PCE report an endorsement for native trees – Project Crimson
The climate change report just issued by Parliamentary Commissioner for the Environment Simon Upton highlights the benefits of planting native trees, say native tree campaigners Project Crimson.
Project Crimson chief executive Adele Fitzpatrick says the report, which proposes a two-pronged approach to using forests as a carbon sink, reinforces the value of native trees for storing carbon dioxide.
“It makes little sense in New Zealand to plant pinus radiata as a carbon sink. Pines are planted with the intention of harvest in 25 years, which obviously limits their value as a long-term option for sequestering carbon, as Simon Upton points out.”
Ms Fitzpatrick says the trees that should be planted as carbon sinks in New Zealand are native, with the intention of leaving them as permanent forest.
“They’re not only the best option for off-setting emissions over the mid and long term; they have a special place in the hearts and minds of New Zealanders and in this country’s environment.
“New Zealanders don’t want to see their landscape covered by a single, exotic species, and nor do the tourists who come to this country.”
Project Crimson has launched a programme called “Trees That Count” which encourages individuals and businesses to plant native trees both to help sequester emissions and to enhance the environment.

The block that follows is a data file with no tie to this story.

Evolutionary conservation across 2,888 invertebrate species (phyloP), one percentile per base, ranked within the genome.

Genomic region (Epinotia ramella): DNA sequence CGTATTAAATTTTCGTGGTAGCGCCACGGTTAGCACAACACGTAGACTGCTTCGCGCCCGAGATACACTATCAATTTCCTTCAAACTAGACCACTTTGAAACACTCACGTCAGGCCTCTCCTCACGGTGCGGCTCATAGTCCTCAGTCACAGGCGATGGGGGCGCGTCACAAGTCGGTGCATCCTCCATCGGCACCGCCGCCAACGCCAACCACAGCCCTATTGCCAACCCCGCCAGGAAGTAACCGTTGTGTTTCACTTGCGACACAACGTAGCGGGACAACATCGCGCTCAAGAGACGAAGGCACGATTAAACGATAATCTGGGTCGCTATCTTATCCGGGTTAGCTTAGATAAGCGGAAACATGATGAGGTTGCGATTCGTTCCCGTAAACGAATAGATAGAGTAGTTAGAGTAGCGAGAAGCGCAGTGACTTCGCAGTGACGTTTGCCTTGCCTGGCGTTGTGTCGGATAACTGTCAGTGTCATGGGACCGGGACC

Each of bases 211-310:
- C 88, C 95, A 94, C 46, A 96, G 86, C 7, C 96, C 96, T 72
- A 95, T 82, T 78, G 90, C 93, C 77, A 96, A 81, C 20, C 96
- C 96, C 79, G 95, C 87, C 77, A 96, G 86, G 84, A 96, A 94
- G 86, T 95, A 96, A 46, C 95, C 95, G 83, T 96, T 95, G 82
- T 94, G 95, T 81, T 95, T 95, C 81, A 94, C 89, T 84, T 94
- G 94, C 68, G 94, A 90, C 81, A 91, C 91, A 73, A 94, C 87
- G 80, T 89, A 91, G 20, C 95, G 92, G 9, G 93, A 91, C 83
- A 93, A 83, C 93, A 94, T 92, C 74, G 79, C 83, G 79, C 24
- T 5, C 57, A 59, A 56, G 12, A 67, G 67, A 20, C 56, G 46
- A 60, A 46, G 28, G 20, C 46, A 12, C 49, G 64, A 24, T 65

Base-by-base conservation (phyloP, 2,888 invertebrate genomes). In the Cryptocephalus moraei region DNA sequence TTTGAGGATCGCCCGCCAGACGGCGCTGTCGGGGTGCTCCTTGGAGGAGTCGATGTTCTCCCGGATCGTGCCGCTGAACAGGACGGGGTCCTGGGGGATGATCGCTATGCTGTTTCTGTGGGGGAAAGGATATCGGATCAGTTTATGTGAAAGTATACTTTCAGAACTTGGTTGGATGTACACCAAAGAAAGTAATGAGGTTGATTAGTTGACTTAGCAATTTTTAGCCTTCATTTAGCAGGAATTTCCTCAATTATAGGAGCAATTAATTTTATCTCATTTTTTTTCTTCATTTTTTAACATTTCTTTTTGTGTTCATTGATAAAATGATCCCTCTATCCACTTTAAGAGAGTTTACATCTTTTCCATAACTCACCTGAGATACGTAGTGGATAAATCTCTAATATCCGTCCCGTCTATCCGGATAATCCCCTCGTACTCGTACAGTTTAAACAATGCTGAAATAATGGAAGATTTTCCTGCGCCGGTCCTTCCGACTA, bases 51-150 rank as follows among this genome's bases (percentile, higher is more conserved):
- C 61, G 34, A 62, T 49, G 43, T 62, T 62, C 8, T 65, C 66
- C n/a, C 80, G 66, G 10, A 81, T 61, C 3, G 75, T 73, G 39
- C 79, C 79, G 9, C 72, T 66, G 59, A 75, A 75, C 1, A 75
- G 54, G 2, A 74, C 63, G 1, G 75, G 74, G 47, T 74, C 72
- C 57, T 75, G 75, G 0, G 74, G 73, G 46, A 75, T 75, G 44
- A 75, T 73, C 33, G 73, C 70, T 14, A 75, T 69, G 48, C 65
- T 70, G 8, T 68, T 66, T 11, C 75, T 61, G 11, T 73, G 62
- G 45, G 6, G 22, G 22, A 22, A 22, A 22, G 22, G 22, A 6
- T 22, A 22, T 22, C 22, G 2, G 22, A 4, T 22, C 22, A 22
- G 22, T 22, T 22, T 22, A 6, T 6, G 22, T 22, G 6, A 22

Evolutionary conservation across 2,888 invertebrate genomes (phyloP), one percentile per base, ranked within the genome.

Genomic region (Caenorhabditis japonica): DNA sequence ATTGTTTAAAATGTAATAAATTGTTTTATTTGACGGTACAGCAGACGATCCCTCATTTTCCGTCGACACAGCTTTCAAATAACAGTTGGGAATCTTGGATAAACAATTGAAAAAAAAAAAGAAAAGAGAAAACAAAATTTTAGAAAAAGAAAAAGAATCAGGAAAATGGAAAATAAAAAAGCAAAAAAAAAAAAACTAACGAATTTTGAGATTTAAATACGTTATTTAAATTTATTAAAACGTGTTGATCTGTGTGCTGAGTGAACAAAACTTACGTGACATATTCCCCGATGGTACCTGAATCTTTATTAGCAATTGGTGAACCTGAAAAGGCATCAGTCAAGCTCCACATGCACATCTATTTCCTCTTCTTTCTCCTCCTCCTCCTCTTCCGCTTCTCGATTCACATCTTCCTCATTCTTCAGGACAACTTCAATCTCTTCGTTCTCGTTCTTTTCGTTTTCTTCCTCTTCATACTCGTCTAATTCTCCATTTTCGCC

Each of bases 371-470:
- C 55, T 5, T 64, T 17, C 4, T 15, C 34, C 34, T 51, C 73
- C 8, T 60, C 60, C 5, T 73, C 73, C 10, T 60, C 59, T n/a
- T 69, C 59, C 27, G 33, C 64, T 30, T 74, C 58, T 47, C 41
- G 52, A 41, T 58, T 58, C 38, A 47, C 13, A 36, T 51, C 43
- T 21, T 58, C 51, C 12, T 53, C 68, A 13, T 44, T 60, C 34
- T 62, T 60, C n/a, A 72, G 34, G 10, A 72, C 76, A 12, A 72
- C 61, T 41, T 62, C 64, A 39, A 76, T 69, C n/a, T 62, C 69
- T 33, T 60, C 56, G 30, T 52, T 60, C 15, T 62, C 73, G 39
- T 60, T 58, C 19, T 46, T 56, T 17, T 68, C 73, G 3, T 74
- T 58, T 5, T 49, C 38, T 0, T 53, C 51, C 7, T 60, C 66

Trees That Count is essentially a digital marketplace set up to link those who want to plant native trees with those who see value in funding that activity. Funders could be businesses wanting to demonstrate their sustainability, individuals or groups wanting to make a contribution to their community, or nurseries which propagate natives.
Such groups make donations to Trees That Count’s “tree pool” which calculates how many trees are available at any given time. Organisations wishing to plant trees, such as schools, local councils, iwi or community groups, can then apply to Trees That Count for free native trees from the pool for planting.
Once allocated, the trees are planted, their location is accurately mapped and recorded, and their progress is monitored on an on-going basis; rather than “planting and hoping”.
“Our goal is to see the planting of 200 million native trees as a first step. We hope that this new report will encourage more people, communities and businesses to plant natives as the best option for helping New Zealand meets its international climate change commitments, and for enhancing our natural environment” Ms Fitzpatrick says.